Today I am having to deal with the grief that comes with a health challenge facing a loved one. In loving this person, I go to the compassionate place in my heart. But as Miller Williams talks about in his poem “Compassion”–we cannot know what goes on down where the blood meets the bone. This is a place we cannot go, no matter how we empathize with someone. We can’t be “in” the person, experiencing their focus, their reservoir of fear or sadness. We see the friend or loved one from our own perspective–not theirs. In this place, we can’t possibly know what choices they “should” make in their medical care, their communications with family, or any of a dozen other decisions they are making. And yet in this world of brain dominance, we are encouraged to prioritize, put things in perspective, stick with the left brain and don’t let the emotions rule.
From my perspective, this is turned on its head. If the doctor says I must (fill in the blank) immediately and my body, especially the gut and heart-brain, clutches–I must question that decision. If the doctor says we’ll “wait a few days and check this out more carefully” and my gut and heart feel great relief, there is a message there. If, in the analysis, I’m only relieved to put something off because of fear, I can meditate on the fear and ask again. Our great gathering of life’s grief informs all of our feelings. Suddenly we are questioning how we lived, noting that “I did everything right and still this thing got in.” That starts the self-blame or anger at God that what we thought was our reward system has turned out to be a false idea. Having someone in our life struggle with financial issues, health issues, faith issues or any other major life events turns us inward towards our beliefs and, frequently, we are faced with questions we can’t answer immediately. That’s fine, because the questions will remain with us until we address them to our satisfaction. Our old griefs have gathered this one in like filing to a magnet, and they will wait for our resolution.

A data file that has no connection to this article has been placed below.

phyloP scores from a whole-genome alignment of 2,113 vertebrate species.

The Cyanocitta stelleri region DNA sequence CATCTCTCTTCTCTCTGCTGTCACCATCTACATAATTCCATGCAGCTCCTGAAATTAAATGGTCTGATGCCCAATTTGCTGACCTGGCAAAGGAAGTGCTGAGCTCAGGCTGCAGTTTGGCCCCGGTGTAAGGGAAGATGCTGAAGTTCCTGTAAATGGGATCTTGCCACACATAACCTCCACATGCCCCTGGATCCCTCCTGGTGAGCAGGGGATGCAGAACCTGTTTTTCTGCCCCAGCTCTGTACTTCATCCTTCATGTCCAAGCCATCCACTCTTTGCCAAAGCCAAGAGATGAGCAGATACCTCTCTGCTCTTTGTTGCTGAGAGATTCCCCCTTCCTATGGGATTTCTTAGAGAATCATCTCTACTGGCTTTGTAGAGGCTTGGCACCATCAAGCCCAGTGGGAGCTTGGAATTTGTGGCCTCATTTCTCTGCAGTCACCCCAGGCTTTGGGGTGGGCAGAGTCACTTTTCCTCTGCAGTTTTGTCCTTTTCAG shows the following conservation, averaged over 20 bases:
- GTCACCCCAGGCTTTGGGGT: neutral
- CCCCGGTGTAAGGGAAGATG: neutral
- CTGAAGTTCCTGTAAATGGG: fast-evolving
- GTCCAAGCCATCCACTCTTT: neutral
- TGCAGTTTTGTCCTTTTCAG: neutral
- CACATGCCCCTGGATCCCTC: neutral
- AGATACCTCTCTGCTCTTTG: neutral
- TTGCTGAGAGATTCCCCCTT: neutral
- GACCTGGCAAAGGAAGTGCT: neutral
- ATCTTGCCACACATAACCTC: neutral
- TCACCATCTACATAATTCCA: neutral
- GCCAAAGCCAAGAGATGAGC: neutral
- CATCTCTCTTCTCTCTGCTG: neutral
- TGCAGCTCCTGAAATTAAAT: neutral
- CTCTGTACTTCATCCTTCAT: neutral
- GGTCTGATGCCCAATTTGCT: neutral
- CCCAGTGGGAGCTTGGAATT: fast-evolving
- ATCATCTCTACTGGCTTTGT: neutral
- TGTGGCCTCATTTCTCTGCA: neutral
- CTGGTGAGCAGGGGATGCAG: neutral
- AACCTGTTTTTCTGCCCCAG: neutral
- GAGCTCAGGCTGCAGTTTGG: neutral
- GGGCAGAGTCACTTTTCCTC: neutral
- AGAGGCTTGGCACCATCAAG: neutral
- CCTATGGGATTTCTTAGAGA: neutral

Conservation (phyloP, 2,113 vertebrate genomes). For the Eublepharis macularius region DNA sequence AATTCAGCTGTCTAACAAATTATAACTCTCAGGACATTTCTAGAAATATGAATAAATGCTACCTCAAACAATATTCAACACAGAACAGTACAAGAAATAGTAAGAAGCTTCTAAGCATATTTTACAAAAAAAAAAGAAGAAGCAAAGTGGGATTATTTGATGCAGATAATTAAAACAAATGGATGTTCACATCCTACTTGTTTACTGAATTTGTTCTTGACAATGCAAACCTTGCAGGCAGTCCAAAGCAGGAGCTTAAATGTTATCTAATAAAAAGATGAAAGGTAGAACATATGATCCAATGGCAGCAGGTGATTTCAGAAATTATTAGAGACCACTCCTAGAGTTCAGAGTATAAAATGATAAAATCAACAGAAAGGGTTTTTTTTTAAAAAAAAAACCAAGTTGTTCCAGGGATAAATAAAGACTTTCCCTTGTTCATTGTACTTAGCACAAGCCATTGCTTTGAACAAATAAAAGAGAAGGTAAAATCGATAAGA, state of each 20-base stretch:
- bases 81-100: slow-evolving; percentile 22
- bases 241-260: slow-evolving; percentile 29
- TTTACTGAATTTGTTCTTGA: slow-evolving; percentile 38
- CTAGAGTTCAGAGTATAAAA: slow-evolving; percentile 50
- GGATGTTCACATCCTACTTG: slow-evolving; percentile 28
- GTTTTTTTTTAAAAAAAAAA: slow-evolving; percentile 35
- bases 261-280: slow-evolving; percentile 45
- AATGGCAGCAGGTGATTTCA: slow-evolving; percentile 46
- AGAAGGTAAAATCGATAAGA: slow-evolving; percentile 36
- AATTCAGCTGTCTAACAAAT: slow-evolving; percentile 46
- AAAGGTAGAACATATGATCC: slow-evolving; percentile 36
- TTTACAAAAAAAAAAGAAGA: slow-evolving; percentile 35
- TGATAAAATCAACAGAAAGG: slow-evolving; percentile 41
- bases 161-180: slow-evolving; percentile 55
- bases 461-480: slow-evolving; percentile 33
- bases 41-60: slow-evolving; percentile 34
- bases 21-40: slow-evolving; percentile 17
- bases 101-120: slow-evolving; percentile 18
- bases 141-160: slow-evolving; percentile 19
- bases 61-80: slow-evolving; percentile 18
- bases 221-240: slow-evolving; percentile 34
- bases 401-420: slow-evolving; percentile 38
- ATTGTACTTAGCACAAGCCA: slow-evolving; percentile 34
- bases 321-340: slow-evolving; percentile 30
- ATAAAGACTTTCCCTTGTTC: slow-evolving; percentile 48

Meanwhile, our friend only needs to know we love him, and that is enough. The growth in us triggered by his issue and our grief is for another time. Our attention must be focused with our friend.